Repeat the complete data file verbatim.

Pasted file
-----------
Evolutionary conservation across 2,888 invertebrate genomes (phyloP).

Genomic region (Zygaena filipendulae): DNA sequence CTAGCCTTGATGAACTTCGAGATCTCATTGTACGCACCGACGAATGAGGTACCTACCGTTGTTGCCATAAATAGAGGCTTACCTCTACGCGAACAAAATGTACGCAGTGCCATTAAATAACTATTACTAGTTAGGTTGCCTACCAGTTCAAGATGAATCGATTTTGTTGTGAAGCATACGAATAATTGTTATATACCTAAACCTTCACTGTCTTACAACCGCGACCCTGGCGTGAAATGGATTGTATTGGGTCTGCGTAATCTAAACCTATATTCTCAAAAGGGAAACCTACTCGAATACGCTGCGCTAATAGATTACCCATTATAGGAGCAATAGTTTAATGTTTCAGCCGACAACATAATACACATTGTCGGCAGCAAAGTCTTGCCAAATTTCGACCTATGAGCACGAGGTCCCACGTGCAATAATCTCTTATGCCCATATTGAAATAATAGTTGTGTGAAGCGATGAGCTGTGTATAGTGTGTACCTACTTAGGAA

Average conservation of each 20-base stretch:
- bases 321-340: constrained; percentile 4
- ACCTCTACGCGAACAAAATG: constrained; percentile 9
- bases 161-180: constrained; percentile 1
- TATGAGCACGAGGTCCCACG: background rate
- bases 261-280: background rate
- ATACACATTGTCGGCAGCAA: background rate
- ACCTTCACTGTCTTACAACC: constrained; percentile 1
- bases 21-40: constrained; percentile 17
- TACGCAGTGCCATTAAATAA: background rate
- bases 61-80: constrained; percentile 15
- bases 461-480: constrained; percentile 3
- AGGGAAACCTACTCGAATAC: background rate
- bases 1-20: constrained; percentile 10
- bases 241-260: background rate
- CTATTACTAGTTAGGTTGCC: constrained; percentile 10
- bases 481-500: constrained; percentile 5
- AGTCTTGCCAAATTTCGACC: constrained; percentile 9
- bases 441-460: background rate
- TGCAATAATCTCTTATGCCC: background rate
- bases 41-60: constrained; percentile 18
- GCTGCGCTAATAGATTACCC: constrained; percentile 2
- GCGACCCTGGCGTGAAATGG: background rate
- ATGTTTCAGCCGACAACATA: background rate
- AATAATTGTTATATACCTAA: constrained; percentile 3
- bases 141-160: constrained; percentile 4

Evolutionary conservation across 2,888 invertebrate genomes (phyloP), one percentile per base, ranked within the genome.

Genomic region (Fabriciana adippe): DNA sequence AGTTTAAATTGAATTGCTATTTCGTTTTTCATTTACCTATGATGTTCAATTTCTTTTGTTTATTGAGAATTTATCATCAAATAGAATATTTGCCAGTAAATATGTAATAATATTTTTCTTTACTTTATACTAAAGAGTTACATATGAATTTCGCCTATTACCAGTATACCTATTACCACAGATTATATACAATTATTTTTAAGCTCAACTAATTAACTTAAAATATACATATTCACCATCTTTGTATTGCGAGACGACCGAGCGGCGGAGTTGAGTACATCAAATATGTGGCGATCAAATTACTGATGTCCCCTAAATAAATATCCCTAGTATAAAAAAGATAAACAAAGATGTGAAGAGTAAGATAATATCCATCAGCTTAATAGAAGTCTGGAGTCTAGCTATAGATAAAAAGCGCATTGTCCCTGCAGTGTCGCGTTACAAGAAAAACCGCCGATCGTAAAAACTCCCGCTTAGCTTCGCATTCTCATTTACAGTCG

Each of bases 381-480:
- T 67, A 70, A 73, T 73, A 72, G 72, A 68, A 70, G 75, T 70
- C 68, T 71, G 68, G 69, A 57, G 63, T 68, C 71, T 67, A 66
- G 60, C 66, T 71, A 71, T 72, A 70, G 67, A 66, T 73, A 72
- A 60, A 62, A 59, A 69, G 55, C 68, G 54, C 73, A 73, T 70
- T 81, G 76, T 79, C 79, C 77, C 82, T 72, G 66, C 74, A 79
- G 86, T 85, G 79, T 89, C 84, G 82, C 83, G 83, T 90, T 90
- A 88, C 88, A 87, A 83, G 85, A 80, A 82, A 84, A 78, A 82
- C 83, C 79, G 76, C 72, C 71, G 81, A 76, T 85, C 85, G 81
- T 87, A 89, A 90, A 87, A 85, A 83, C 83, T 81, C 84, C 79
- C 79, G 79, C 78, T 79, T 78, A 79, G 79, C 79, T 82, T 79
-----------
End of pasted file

Evolutionary conservation across 2,888 invertebrate genomes (phyloP).

Genomic region (Zygaena filipendulae): DNA sequence CTAGCCTTGATGAACTTCGAGATCTCATTGTACGCACCGACGAATGAGGTACCTACCGTTGTTGCCATAAATAGAGGCTTACCTCTACGCGAACAAAATGTACGCAGTGCCATTAAATAACTATTACTAGTTAGGTTGCCTACCAGTTCAAGATGAATCGATTTTGTTGTGAAGCATACGAATAATTGTTATATACCTAAACCTTCACTGTCTTACAACCGCGACCCTGGCGTGAAATGGATTGTATTGGGTCTGCGTAATCTAAACCTATATTCTCAAAAGGGAAACCTACTCGAATACGCTGCGCTAATAGATTACCCATTATAGGAGCAATAGTTTAATGTTTCAGCCGACAACATAATACACATTGTCGGCAGCAAAGTCTTGCCAAATTTCGACCTATGAGCACGAGGTCCCACGTGCAATAATCTCTTATGCCCATATTGAAATAATAGTTGTGTGAAGCGATGAGCTGTGTATAGTGTGTACCTACTTAGGAA

Average conservation of each 20-base stretch:
- bases 321-340: constrained; percentile 4
- ACCTCTACGCGAACAAAATG: constrained; percentile 9
- bases 161-180: constrained; percentile 1
- TATGAGCACGAGGTCCCACG: background rate
- bases 261-280: background rate
- ATACACATTGTCGGCAGCAA: background rate
- ACCTTCACTGTCTTACAACC: constrained; percentile 1
- bases 21-40: constrained; percentile 17
- TACGCAGTGCCATTAAATAA: background rate
- bases 61-80: constrained; percentile 15
- bases 461-480: constrained; percentile 3
- AGGGAAACCTACTCGAATAC: background rate
- bases 1-20: constrained; percentile 10
- bases 241-260: background rate
- CTATTACTAGTTAGGTTGCC: constrained; percentile 10
- bases 481-500: constrained; percentile 5
- AGTCTTGCCAAATTTCGACC: constrained; percentile 9
- bases 441-460: background rate
- TGCAATAATCTCTTATGCCC: background rate
- bases 41-60: constrained; percentile 18
- GCTGCGCTAATAGATTACCC: constrained; percentile 2
- GCGACCCTGGCGTGAAATGG: background rate
- ATGTTTCAGCCGACAACATA: background rate
- AATAATTGTTATATACCTAA: constrained; percentile 3
- bases 141-160: constrained; percentile 4

Evolutionary conservation across 2,888 invertebrate genomes (phyloP), one percentile per base, ranked within the genome.

Genomic region (Fabriciana adippe): DNA sequence AGTTTAAATTGAATTGCTATTTCGTTTTTCATTTACCTATGATGTTCAATTTCTTTTGTTTATTGAGAATTTATCATCAAATAGAATATTTGCCAGTAAATATGTAATAATATTTTTCTTTACTTTATACTAAAGAGTTACATATGAATTTCGCCTATTACCAGTATACCTATTACCACAGATTATATACAATTATTTTTAAGCTCAACTAATTAACTTAAAATATACATATTCACCATCTTTGTATTGCGAGACGACCGAGCGGCGGAGTTGAGTACATCAAATATGTGGCGATCAAATTACTGATGTCCCCTAAATAAATATCCCTAGTATAAAAAAGATAAACAAAGATGTGAAGAGTAAGATAATATCCATCAGCTTAATAGAAGTCTGGAGTCTAGCTATAGATAAAAAGCGCATTGTCCCTGCAGTGTCGCGTTACAAGAAAAACCGCCGATCGTAAAAACTCCCGCTTAGCTTCGCATTCTCATTTACAGTCG

Each of bases 381-480:
- T 67, A 70, A 73, T 73, A 72, G 72, A 68, A 70, G 75, T 70
- C 68, T 71, G 68, G 69, A 57, G 63, T 68, C 71, T 67, A 66
- G 60, C 66, T 71, A 71, T 72, A 70, G 67, A 66, T 73, A 72
- A 60, A 62, A 59, A 69, G 55, C 68, G 54, C 73, A 73, T 70
- T 81, G 76, T 79, C 79, C 77, C 82, T 72, G 66, C 74, A 79
- G 86, T 85, G 79, T 89, C 84, G 82, C 83, G 83, T 90, T 90
- A 88, C 88, A 87, A 83, G 85, A 80, A 82, A 84, A 78, A 82
- C 83, C 79, G 76, C 72, C 71, G 81, A 76, T 85, C 85, G 81
- T 87, A 89, A 90, A 87, A 85, A 83, C 83, T 81, C 84, C 79
- C 79, G 79, C 78, T 79, T 78, A 79, G 79, C 79, T 82, T 79